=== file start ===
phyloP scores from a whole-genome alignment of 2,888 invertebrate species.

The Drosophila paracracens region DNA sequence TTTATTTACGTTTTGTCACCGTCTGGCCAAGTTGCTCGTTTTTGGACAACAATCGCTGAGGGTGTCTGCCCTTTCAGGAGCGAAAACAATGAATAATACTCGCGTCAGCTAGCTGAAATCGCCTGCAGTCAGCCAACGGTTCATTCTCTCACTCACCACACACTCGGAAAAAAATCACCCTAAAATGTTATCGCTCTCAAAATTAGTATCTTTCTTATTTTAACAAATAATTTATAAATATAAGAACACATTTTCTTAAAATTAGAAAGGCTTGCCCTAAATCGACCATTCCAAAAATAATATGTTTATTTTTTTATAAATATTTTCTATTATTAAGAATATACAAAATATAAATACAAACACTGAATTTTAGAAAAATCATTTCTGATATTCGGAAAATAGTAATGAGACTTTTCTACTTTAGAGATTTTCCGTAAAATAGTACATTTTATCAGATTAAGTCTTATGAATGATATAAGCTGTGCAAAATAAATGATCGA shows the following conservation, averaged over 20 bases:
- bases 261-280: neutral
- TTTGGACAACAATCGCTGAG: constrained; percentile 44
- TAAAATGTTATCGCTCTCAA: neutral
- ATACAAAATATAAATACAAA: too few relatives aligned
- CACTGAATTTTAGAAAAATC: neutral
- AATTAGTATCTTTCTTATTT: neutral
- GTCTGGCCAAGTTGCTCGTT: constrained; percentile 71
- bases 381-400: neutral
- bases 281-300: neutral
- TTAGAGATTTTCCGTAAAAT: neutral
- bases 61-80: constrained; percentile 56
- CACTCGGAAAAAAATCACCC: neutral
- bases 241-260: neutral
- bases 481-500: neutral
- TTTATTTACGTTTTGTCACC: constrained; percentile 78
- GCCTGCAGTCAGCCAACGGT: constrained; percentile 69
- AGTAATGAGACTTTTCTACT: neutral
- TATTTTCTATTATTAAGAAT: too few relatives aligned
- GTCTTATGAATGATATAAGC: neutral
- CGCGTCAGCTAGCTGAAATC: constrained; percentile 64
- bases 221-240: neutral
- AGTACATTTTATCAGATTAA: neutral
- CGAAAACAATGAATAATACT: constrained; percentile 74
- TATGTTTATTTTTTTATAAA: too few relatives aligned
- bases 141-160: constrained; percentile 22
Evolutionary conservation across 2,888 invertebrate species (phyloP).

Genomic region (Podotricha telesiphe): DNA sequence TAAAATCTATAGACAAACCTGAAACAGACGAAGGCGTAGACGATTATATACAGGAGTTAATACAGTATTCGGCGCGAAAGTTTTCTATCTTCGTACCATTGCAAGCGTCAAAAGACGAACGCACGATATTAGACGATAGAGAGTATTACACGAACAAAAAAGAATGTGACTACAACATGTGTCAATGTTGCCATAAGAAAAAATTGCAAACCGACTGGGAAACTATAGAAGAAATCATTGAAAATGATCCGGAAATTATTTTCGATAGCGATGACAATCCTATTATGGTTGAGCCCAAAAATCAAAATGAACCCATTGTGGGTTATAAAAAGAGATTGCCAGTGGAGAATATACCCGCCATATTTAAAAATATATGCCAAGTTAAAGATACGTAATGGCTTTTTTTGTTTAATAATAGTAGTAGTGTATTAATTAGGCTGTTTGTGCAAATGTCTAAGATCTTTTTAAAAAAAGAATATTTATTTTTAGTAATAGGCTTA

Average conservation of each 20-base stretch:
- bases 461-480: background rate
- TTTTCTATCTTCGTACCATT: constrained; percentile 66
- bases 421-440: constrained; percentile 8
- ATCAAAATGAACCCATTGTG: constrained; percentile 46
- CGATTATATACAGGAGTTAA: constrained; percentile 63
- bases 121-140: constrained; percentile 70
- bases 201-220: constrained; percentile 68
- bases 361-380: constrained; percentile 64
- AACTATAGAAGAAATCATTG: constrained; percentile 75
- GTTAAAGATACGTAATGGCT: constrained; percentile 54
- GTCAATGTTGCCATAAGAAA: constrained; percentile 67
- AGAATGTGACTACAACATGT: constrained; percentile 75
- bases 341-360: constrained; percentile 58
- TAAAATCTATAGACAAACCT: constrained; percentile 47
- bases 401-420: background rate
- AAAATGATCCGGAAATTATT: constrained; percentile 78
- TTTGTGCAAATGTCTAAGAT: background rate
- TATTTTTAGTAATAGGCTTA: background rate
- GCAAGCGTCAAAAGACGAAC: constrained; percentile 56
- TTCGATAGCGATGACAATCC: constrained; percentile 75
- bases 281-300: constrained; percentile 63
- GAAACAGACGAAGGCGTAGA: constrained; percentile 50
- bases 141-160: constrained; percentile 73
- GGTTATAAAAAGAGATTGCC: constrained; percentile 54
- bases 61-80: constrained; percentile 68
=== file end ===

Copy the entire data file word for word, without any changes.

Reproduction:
phyloP scores from a whole-genome alignment of 2,888 invertebrate species.

The Drosophila paracracens region DNA sequence TTTATTTACGTTTTGTCACCGTCTGGCCAAGTTGCTCGTTTTTGGACAACAATCGCTGAGGGTGTCTGCCCTTTCAGGAGCGAAAACAATGAATAATACTCGCGTCAGCTAGCTGAAATCGCCTGCAGTCAGCCAACGGTTCATTCTCTCACTCACCACACACTCGGAAAAAAATCACCCTAAAATGTTATCGCTCTCAAAATTAGTATCTTTCTTATTTTAACAAATAATTTATAAATATAAGAACACATTTTCTTAAAATTAGAAAGGCTTGCCCTAAATCGACCATTCCAAAAATAATATGTTTATTTTTTTATAAATATTTTCTATTATTAAGAATATACAAAATATAAATACAAACACTGAATTTTAGAAAAATCATTTCTGATATTCGGAAAATAGTAATGAGACTTTTCTACTTTAGAGATTTTCCGTAAAATAGTACATTTTATCAGATTAAGTCTTATGAATGATATAAGCTGTGCAAAATAAATGATCGA shows the following conservation, averaged over 20 bases:
- bases 261-280: neutral
- TTTGGACAACAATCGCTGAG: constrained; percentile 44
- TAAAATGTTATCGCTCTCAA: neutral
- ATACAAAATATAAATACAAA: too few relatives aligned
- CACTGAATTTTAGAAAAATC: neutral
- AATTAGTATCTTTCTTATTT: neutral
- GTCTGGCCAAGTTGCTCGTT: constrained; percentile 71
- bases 381-400: neutral
- bases 281-300: neutral
- TTAGAGATTTTCCGTAAAAT: neutral
- bases 61-80: constrained; percentile 56
- CACTCGGAAAAAAATCACCC: neutral
- bases 241-260: neutral
- bases 481-500: neutral
- TTTATTTACGTTTTGTCACC: constrained; percentile 78
- GCCTGCAGTCAGCCAACGGT: constrained; percentile 69
- AGTAATGAGACTTTTCTACT: neutral
- TATTTTCTATTATTAAGAAT: too few relatives aligned
- GTCTTATGAATGATATAAGC: neutral
- CGCGTCAGCTAGCTGAAATC: constrained; percentile 64
- bases 221-240: neutral
- AGTACATTTTATCAGATTAA: neutral
- CGAAAACAATGAATAATACT: constrained; percentile 74
- TATGTTTATTTTTTTATAAA: too few relatives aligned
- bases 141-160: constrained; percentile 22
Evolutionary conservation across 2,888 invertebrate species (phyloP).

Genomic region (Podotricha telesiphe): DNA sequence TAAAATCTATAGACAAACCTGAAACAGACGAAGGCGTAGACGATTATATACAGGAGTTAATACAGTATTCGGCGCGAAAGTTTTCTATCTTCGTACCATTGCAAGCGTCAAAAGACGAACGCACGATATTAGACGATAGAGAGTATTACACGAACAAAAAAGAATGTGACTACAACATGTGTCAATGTTGCCATAAGAAAAAATTGCAAACCGACTGGGAAACTATAGAAGAAATCATTGAAAATGATCCGGAAATTATTTTCGATAGCGATGACAATCCTATTATGGTTGAGCCCAAAAATCAAAATGAACCCATTGTGGGTTATAAAAAGAGATTGCCAGTGGAGAATATACCCGCCATATTTAAAAATATATGCCAAGTTAAAGATACGTAATGGCTTTTTTTGTTTAATAATAGTAGTAGTGTATTAATTAGGCTGTTTGTGCAAATGTCTAAGATCTTTTTAAAAAAAGAATATTTATTTTTAGTAATAGGCTTA

Average conservation of each 20-base stretch:
- bases 461-480: background rate
- TTTTCTATCTTCGTACCATT: constrained; percentile 66
- bases 421-440: constrained; percentile 8
- ATCAAAATGAACCCATTGTG: constrained; percentile 46
- CGATTATATACAGGAGTTAA: constrained; percentile 63
- bases 121-140: constrained; percentile 70
- bases 201-220: constrained; percentile 68
- bases 361-380: constrained; percentile 64
- AACTATAGAAGAAATCATTG: constrained; percentile 75
- GTTAAAGATACGTAATGGCT: constrained; percentile 54
- GTCAATGTTGCCATAAGAAA: constrained; percentile 67
- AGAATGTGACTACAACATGT: constrained; percentile 75
- bases 341-360: constrained; percentile 58
- TAAAATCTATAGACAAACCT: constrained; percentile 47
- bases 401-420: background rate
- AAAATGATCCGGAAATTATT: constrained; percentile 78
- TTTGTGCAAATGTCTAAGAT: background rate
- TATTTTTAGTAATAGGCTTA: background rate
- GCAAGCGTCAAAAGACGAAC: constrained; percentile 56
- TTCGATAGCGATGACAATCC: constrained; percentile 75
- bases 281-300: constrained; percentile 63
- GAAACAGACGAAGGCGTAGA: constrained; percentile 50
- bases 141-160: constrained; percentile 73
- GGTTATAAAAAGAGATTGCC: constrained; percentile 54
- bases 61-80: constrained; percentile 68